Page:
I walked in to what I found to be a pleasant local's pub, with 6 hand pumps on the bar. I opted for a half of the Whim Hartington IPA, which I hadn't seen around for ages, probably the last time I was in Leek in the Staffordshire Moorlands, not far from where it is brewed. It was pleasant enough, a 4.5% pale golden ale, a bit sweeter than you would expect for an IPA these days, but I gave it a 3 on the NBSS scale. As I drank my beer, a dog wandered over to sniff me out. I got chatting to the owners, as you do. The Peacock was a pleasant locals' pub, and with its somewhat cut-off location, it felt further out of the city centre than the 10 minutes' walk it took to get there.

I braved the bypass again, and made my way to the Exeter Arms. Now this tie-up between local brewers Dancing Duck and a local food entrepreneur is highly-praised in the Good Beer Guide and elsewhere, although on first appearance it didn't look anything special from the outside....
The Exeter Arms, charms well under wraps....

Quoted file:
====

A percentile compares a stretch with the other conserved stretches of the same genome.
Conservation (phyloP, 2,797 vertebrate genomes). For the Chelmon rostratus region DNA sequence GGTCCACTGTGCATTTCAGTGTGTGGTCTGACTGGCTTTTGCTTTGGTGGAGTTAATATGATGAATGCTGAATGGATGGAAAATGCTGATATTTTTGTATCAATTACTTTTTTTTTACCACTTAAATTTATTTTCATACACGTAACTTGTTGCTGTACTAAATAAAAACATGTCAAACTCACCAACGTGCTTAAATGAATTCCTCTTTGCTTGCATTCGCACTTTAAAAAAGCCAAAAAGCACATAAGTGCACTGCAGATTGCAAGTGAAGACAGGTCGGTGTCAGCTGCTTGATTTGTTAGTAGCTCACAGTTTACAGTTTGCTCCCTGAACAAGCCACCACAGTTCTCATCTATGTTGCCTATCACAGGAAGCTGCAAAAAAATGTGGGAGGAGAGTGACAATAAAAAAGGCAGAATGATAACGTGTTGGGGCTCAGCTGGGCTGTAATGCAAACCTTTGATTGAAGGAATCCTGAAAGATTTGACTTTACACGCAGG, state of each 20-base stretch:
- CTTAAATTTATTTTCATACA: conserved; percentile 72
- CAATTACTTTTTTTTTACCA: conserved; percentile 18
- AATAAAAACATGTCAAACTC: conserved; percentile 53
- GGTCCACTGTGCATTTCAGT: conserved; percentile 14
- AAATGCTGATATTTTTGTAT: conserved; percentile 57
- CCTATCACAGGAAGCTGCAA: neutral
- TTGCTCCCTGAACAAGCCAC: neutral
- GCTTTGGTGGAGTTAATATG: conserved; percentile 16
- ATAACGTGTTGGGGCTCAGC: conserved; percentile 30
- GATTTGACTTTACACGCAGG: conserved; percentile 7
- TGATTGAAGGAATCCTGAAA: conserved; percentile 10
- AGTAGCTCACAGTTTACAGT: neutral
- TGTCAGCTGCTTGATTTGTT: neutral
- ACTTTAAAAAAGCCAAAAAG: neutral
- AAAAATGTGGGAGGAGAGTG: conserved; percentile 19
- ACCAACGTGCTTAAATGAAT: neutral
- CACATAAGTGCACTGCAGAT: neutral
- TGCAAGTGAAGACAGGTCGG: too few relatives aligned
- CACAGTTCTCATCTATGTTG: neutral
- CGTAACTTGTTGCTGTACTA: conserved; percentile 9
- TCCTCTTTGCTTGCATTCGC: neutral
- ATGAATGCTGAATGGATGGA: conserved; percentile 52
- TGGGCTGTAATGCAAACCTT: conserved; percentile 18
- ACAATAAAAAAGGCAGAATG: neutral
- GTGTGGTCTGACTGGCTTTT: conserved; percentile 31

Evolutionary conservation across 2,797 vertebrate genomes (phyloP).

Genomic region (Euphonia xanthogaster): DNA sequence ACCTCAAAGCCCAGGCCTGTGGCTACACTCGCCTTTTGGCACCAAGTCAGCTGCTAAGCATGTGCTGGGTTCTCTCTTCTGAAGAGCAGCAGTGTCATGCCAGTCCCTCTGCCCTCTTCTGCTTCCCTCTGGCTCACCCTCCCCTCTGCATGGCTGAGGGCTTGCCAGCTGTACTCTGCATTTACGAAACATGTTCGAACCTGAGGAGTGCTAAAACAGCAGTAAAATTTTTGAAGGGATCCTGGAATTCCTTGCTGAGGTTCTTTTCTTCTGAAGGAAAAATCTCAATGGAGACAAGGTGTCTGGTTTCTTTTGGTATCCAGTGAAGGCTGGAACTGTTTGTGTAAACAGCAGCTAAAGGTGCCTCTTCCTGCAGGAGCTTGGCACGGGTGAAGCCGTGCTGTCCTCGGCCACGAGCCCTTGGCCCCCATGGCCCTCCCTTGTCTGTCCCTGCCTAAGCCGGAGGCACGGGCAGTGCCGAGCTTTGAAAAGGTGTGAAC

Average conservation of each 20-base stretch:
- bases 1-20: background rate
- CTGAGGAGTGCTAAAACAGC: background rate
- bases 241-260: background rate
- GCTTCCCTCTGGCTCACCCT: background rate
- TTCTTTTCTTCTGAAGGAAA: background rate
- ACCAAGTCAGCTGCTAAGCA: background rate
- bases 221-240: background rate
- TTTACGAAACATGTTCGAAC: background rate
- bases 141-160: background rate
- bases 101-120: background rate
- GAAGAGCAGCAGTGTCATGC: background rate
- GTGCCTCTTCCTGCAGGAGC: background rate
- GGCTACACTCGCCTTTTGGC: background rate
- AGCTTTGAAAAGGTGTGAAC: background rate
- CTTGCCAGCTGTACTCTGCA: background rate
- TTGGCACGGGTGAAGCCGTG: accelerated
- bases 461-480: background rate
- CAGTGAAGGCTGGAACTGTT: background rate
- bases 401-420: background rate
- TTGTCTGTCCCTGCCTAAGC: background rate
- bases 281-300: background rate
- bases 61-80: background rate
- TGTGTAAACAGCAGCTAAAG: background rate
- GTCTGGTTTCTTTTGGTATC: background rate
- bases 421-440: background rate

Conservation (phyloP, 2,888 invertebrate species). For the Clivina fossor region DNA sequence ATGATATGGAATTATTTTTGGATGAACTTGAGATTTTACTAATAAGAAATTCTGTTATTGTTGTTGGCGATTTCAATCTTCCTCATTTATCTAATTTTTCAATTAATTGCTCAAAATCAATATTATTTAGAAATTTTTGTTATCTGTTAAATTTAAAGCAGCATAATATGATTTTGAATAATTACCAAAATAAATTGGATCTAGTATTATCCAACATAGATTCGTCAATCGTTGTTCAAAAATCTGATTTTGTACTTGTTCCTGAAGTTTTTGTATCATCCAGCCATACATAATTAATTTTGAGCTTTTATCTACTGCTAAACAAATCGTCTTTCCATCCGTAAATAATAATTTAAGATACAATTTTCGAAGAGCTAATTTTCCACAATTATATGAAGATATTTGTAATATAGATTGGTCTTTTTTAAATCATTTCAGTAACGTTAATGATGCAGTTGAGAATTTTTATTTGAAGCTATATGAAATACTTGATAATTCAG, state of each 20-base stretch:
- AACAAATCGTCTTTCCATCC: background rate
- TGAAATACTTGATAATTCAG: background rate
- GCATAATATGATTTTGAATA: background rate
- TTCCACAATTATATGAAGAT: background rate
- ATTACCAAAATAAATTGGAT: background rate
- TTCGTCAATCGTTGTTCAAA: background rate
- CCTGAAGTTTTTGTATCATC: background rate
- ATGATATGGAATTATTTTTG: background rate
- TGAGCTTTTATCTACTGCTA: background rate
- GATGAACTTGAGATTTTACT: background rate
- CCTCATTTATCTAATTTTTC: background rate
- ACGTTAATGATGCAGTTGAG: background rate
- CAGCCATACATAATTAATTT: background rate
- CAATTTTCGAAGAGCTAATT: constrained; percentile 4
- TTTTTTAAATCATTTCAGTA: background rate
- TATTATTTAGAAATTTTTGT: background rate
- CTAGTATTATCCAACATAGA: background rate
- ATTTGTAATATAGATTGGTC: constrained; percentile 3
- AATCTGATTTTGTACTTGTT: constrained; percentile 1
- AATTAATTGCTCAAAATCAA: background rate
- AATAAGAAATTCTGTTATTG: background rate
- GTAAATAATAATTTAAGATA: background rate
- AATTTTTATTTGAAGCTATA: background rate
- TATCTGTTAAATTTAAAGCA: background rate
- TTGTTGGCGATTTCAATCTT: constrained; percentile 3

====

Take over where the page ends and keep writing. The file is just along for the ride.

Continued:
However, when I entered, I was taken into a comfortable, traditional pub with many interesting features and little nooks and crannies. The bar, which has an open fire, was off to the right, with a choice of around 7 beers on hand pump at the bar. I opted for a pint of Dancing Duck's Ay Up, which I had particularly enjoyed on a visit to Chesterfield a few months ago. The place was pretty busy, but friendly. I found a table in a separate room, but with the subdued lighting, I struggled to read the copy of 'Derby Drinker' I had just picked up. I found a small table by a window near the entrance to the kitchen, which was doing a roaring trade with what appeared to be, going by the plates being ferried past, some pretty top-notch food. I got talking to an old couple who said they enjoyed going to the Exeter and Smithfield every evening for a few halves, and recommended a place near the hotel for breakfast. The Exeter was another excellent pub, the only disappointment coming when, having succumbed to the temptation of the food, I was told there was a 45 minutes wait. So I declined, but got another half of Ay Up, a refreshing and easy-drinking pale at 3.8% ABV, which I rated NBSS 3.5, the best of the day so far in another excellent pub.